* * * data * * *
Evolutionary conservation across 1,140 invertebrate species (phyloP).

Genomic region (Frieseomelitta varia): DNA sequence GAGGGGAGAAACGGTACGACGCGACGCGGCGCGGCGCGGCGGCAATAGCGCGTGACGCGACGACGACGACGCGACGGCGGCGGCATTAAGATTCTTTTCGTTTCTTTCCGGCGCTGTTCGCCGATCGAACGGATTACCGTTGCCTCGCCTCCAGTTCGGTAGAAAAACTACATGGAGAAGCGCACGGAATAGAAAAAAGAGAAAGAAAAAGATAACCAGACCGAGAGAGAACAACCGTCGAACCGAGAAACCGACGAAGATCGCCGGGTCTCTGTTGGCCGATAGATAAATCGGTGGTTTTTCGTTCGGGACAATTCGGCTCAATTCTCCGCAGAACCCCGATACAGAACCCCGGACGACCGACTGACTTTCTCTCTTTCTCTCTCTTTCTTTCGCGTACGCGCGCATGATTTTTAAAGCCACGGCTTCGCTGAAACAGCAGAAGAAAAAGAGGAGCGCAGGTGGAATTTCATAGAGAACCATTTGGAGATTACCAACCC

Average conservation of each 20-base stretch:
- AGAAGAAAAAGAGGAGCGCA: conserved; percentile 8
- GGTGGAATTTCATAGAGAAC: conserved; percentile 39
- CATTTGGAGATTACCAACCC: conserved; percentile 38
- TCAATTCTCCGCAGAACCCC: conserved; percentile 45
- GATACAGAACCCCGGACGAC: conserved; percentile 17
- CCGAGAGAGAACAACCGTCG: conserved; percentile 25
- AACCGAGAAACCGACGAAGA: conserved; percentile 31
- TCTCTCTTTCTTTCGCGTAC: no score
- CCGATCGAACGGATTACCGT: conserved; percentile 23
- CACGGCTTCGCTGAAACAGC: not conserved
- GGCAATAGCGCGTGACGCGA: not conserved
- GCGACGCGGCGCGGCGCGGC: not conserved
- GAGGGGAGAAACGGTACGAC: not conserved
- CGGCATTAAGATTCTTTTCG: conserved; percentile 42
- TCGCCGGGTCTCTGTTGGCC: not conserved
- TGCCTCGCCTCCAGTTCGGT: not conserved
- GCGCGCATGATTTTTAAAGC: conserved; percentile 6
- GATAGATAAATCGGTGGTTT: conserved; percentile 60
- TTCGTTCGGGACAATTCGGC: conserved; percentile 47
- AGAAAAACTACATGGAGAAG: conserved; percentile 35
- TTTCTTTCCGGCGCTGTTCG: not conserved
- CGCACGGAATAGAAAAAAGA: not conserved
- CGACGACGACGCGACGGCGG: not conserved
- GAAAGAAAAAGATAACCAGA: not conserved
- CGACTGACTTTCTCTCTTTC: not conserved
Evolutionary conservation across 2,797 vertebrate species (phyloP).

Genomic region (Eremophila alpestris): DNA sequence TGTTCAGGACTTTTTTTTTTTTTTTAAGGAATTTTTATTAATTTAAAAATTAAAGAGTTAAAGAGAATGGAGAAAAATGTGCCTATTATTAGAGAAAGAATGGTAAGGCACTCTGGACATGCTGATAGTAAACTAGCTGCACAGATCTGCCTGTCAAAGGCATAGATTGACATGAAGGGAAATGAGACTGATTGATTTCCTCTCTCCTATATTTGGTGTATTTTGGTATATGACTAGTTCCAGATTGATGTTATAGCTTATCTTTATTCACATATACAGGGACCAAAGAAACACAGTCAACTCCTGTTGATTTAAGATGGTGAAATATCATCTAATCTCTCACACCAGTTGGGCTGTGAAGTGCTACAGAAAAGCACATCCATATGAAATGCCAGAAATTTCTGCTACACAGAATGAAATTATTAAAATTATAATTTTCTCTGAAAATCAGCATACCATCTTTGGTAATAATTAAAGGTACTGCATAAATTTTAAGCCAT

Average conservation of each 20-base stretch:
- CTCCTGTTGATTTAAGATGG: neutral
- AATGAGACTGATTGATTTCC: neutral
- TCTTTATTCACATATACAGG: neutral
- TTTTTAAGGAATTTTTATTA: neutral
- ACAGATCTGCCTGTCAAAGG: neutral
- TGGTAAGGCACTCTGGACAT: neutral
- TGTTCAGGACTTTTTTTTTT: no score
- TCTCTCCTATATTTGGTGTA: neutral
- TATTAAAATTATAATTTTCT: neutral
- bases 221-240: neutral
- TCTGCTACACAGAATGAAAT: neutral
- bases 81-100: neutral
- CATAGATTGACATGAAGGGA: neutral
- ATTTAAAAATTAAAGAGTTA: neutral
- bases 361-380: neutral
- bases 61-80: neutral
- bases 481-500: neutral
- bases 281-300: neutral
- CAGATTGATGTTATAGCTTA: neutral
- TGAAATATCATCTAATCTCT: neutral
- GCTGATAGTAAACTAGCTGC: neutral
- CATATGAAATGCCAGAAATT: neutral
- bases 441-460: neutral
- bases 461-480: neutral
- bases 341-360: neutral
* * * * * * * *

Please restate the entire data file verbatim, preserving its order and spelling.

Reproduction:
Evolutionary conservation across 1,140 invertebrate species (phyloP).

Genomic region (Frieseomelitta varia): DNA sequence GAGGGGAGAAACGGTACGACGCGACGCGGCGCGGCGCGGCGGCAATAGCGCGTGACGCGACGACGACGACGCGACGGCGGCGGCATTAAGATTCTTTTCGTTTCTTTCCGGCGCTGTTCGCCGATCGAACGGATTACCGTTGCCTCGCCTCCAGTTCGGTAGAAAAACTACATGGAGAAGCGCACGGAATAGAAAAAAGAGAAAGAAAAAGATAACCAGACCGAGAGAGAACAACCGTCGAACCGAGAAACCGACGAAGATCGCCGGGTCTCTGTTGGCCGATAGATAAATCGGTGGTTTTTCGTTCGGGACAATTCGGCTCAATTCTCCGCAGAACCCCGATACAGAACCCCGGACGACCGACTGACTTTCTCTCTTTCTCTCTCTTTCTTTCGCGTACGCGCGCATGATTTTTAAAGCCACGGCTTCGCTGAAACAGCAGAAGAAAAAGAGGAGCGCAGGTGGAATTTCATAGAGAACCATTTGGAGATTACCAACCC

Average conservation of each 20-base stretch:
- AGAAGAAAAAGAGGAGCGCA: conserved; percentile 8
- GGTGGAATTTCATAGAGAAC: conserved; percentile 39
- CATTTGGAGATTACCAACCC: conserved; percentile 38
- TCAATTCTCCGCAGAACCCC: conserved; percentile 45
- GATACAGAACCCCGGACGAC: conserved; percentile 17
- CCGAGAGAGAACAACCGTCG: conserved; percentile 25
- AACCGAGAAACCGACGAAGA: conserved; percentile 31
- TCTCTCTTTCTTTCGCGTAC: no score
- CCGATCGAACGGATTACCGT: conserved; percentile 23
- CACGGCTTCGCTGAAACAGC: not conserved
- GGCAATAGCGCGTGACGCGA: not conserved
- GCGACGCGGCGCGGCGCGGC: not conserved
- GAGGGGAGAAACGGTACGAC: not conserved
- CGGCATTAAGATTCTTTTCG: conserved; percentile 42
- TCGCCGGGTCTCTGTTGGCC: not conserved
- TGCCTCGCCTCCAGTTCGGT: not conserved
- GCGCGCATGATTTTTAAAGC: conserved; percentile 6
- GATAGATAAATCGGTGGTTT: conserved; percentile 60
- TTCGTTCGGGACAATTCGGC: conserved; percentile 47
- AGAAAAACTACATGGAGAAG: conserved; percentile 35
- TTTCTTTCCGGCGCTGTTCG: not conserved
- CGCACGGAATAGAAAAAAGA: not conserved
- CGACGACGACGCGACGGCGG: not conserved
- GAAAGAAAAAGATAACCAGA: not conserved
- CGACTGACTTTCTCTCTTTC: not conserved
Evolutionary conservation across 2,797 vertebrate species (phyloP).

Genomic region (Eremophila alpestris): DNA sequence TGTTCAGGACTTTTTTTTTTTTTTTAAGGAATTTTTATTAATTTAAAAATTAAAGAGTTAAAGAGAATGGAGAAAAATGTGCCTATTATTAGAGAAAGAATGGTAAGGCACTCTGGACATGCTGATAGTAAACTAGCTGCACAGATCTGCCTGTCAAAGGCATAGATTGACATGAAGGGAAATGAGACTGATTGATTTCCTCTCTCCTATATTTGGTGTATTTTGGTATATGACTAGTTCCAGATTGATGTTATAGCTTATCTTTATTCACATATACAGGGACCAAAGAAACACAGTCAACTCCTGTTGATTTAAGATGGTGAAATATCATCTAATCTCTCACACCAGTTGGGCTGTGAAGTGCTACAGAAAAGCACATCCATATGAAATGCCAGAAATTTCTGCTACACAGAATGAAATTATTAAAATTATAATTTTCTCTGAAAATCAGCATACCATCTTTGGTAATAATTAAAGGTACTGCATAAATTTTAAGCCAT

Average conservation of each 20-base stretch:
- CTCCTGTTGATTTAAGATGG: neutral
- AATGAGACTGATTGATTTCC: neutral
- TCTTTATTCACATATACAGG: neutral
- TTTTTAAGGAATTTTTATTA: neutral
- ACAGATCTGCCTGTCAAAGG: neutral
- TGGTAAGGCACTCTGGACAT: neutral
- TGTTCAGGACTTTTTTTTTT: no score
- TCTCTCCTATATTTGGTGTA: neutral
- TATTAAAATTATAATTTTCT: neutral
- bases 221-240: neutral
- TCTGCTACACAGAATGAAAT: neutral
- bases 81-100: neutral
- CATAGATTGACATGAAGGGA: neutral
- ATTTAAAAATTAAAGAGTTA: neutral
- bases 361-380: neutral
- bases 61-80: neutral
- bases 481-500: neutral
- bases 281-300: neutral
- CAGATTGATGTTATAGCTTA: neutral
- TGAAATATCATCTAATCTCT: neutral
- GCTGATAGTAAACTAGCTGC: neutral
- CATATGAAATGCCAGAAATT: neutral
- bases 441-460: neutral
- bases 461-480: neutral
- bases 341-360: neutral